Being a full-time RVer allows us to explore new cities and revisit those that didn’t rock our world the first time around, like Tucson. If it wasn’t for the Tucson Gem and Mineral Show and Sentinel Peak RV Park, I would still have an entirely wrong impression of this desert oasis. Here’s how I discovered Tucson’s bike culture while in town for the show.
Tucson: Not the Town I Thought it Was
Cities and crowds are rarely on our itinerary but I couldn’t pass up the opportunity to get hands-on metalsmithing instruction from fantastic teachers in town during the Tucson Gem and Mineral Show.
During the last week in January and the first week in February, thousands of jewelry buyers, makers, rock hounds and fossil freaks descend on the town. They attend exhibits, visit wholesale only gem shows and take classes. Getting to the events is overwhelming at first but really fun after you learn how to brush off all the traffic hassles along the way.
You’ll hardly ever find Jim and I in RV parks, but I booked us a spot at the brand new Sentinel Peak RV Park, Tucson’s only downtown park. After bribing Jim with a full-hookup site for an entire week, he was a good sport about steering our rig into the chaos. The tiny park’s rates aren’t cheap but the people who run it are fantastic and the location is totally worth the price. For bicyclists like me, the best part is that it’s only a few pedals away from Tucson’s cross-town bike paths.
Shift Happens: Tucson Really is Bike City
I’ll be honest: I always had a grudge against Arizona. After college I transplanted myself from San Francisco to Phoenix so I could intern at a newspaper and was thrown into red state culture shock. Politics aside I was stunned that unlike San Francisco, getting around on two wheels in Phoenix was suicide. I left bike commuting, Critical Mass rides and motorcycle bars behind, became a car commuter and hated every day of the one year I lived there.
While doing time in Phoenix, I’d always heard that Tucson was Arizona’s alternative culture paradise. I visited a couple of times but all I could see was the massive sprawl of strip malls and suburbia.
Decades later when Jim and I arrived in Tucson as RVers, it seemed that nothing much had changed. As a first-time Gem Show visitor it took all my strength and patience to get around without committing road rage. This year as a second year attendee, I booked us a spot at Sentinel with the hopes of avoiding those hassles. By the end of the week I got all that, and more.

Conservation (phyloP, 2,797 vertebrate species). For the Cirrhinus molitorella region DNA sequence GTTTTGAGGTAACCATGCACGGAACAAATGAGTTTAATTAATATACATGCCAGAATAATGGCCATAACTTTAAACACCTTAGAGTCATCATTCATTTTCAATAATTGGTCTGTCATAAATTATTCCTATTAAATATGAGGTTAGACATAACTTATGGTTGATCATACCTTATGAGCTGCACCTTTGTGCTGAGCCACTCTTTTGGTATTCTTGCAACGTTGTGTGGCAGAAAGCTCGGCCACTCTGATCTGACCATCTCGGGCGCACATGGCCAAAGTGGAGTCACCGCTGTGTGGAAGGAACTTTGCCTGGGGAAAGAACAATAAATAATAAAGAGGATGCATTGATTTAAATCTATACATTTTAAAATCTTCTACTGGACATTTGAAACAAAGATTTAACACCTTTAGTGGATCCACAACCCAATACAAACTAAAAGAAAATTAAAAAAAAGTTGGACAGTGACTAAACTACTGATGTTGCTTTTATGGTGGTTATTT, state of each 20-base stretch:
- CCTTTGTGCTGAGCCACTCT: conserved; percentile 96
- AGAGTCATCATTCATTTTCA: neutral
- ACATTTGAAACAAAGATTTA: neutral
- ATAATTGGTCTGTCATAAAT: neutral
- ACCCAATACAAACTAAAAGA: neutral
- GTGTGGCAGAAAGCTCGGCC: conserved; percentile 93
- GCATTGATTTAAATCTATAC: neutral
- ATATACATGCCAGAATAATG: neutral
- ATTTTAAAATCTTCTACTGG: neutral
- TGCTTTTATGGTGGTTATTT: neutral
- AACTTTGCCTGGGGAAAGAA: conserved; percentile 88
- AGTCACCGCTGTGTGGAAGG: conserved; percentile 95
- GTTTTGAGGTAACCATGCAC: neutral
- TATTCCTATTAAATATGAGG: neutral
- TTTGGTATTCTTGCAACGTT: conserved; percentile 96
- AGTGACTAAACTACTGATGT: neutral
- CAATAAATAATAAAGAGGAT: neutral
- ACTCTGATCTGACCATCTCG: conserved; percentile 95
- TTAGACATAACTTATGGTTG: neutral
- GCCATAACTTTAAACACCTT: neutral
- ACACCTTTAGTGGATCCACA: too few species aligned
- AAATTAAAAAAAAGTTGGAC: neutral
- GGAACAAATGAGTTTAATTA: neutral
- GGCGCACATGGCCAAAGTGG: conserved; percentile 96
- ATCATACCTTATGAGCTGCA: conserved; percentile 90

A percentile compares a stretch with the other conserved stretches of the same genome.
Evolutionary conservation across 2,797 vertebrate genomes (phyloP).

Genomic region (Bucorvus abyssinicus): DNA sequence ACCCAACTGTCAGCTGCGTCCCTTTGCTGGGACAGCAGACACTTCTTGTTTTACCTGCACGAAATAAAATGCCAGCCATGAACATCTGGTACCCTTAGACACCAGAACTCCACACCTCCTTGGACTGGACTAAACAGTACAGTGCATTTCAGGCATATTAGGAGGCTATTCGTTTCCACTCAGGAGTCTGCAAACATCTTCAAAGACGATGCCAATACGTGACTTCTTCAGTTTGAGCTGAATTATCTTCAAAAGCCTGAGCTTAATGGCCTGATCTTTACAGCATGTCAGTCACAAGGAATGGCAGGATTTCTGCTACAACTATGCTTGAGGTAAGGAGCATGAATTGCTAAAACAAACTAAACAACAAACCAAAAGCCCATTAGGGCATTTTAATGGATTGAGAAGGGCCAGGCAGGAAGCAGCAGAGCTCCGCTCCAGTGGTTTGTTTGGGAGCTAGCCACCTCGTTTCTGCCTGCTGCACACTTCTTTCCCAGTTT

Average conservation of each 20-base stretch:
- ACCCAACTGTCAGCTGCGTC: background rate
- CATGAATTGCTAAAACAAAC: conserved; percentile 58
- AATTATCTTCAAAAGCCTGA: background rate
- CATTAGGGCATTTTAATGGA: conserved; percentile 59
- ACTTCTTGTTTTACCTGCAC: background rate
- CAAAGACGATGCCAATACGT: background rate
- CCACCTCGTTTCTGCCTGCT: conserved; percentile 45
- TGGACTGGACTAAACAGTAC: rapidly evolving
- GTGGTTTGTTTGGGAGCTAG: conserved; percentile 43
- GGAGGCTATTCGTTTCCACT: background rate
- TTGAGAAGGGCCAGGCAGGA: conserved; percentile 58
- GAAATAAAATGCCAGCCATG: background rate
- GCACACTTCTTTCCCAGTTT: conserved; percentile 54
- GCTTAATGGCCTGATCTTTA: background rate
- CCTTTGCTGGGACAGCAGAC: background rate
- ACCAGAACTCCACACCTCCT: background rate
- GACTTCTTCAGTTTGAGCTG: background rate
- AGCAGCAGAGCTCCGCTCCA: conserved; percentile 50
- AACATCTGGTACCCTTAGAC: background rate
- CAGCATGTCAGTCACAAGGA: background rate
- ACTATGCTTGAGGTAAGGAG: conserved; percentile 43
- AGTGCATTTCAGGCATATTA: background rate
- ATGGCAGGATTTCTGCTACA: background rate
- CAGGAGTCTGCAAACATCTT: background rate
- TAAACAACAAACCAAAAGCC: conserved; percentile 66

Looping Around with a Bike Map and a Hardtail Trek
Before my classes started I wanted to get the real scoop on biking in Tucson, so I found my way to Ordinary Bike Shop on 7th Avenue. They were great and didn’t even snicker at my 1992 hardtail aluminum Trek. The guys shared lots of free advice about biking in Tucson and told me about the newest and cheapest way to avoid flat bicycle tires in the desert, Stan’s NoTubes Sealant. With goop in my tires and a brand new Tucson bike map I was off and rolling.
What a joy to jump onto Tucson’s biggest bike path, the Loop. In less than a mile from my RV I was off the street and into a peaceful riverfront world for several miles. With practically no elevation gain in this flat, sunny outpost I hardly broke a sweat. Riders from all walks of life were smiling, waiving to each other and having a great time. Have you ever seen that on a freeway?
When I did have to jump into Tucson traffic my bike map helped me avoid the worst congestion. Sure, I made a couple of wrong turns and almost killed myself in traffic, but I always arrived at my classes in one piece. Each day I rode anywhere from 7 to 13 miles. One afternoon I even hopped onto a bus to save time after learning that every Tucson city bus has bike racks.
I also had a happy commute along Tucson’s Third Street / University Avenue Bikeway. Known as a “Bike Boulevard” this 10-mile low-stress cycling route spans east/west across the heart of Tucson. This is what really changed my mind about the city. Funky clues like this Little Free Library revealed much about the forward-thinking character that makes Tucson a progressive island in the heart of conservative Arizona.
With each revolution of my wheels I gained a greater amount of respect for the off-beat thinkers who worked hard to make Tucson such a bike friendly city in a car-culture state.
Riding on urban streets redesigned for safe bicycling gives Tucson high marks in my book. The traffic markings, diversions, crossings and signals that encourage bicycling and divert automobile traffic away from riders was everything that San Francisco’s Critical Mass advocates fought for during the rise of the bike commuter movement. I saw people of all ages using the bikeway to get around town, not just for recreation.
Although Portland has similar bike boulevards, I feel that city’s narrow streets and extreme congestion make it an unappealing place to ride. In Tucson I never felt like my life was in danger the way I did while just walking in Portland.
For one week in February I happily pedaled around Tucson to different gem and jewelry shows, went to my classes and got to know the unexpected side of this town that I never knew existed. Free of the usual traffic hassles we always encountered in Tucson, I left knowing that my hardtail bike and I will definitely return for next year’s show.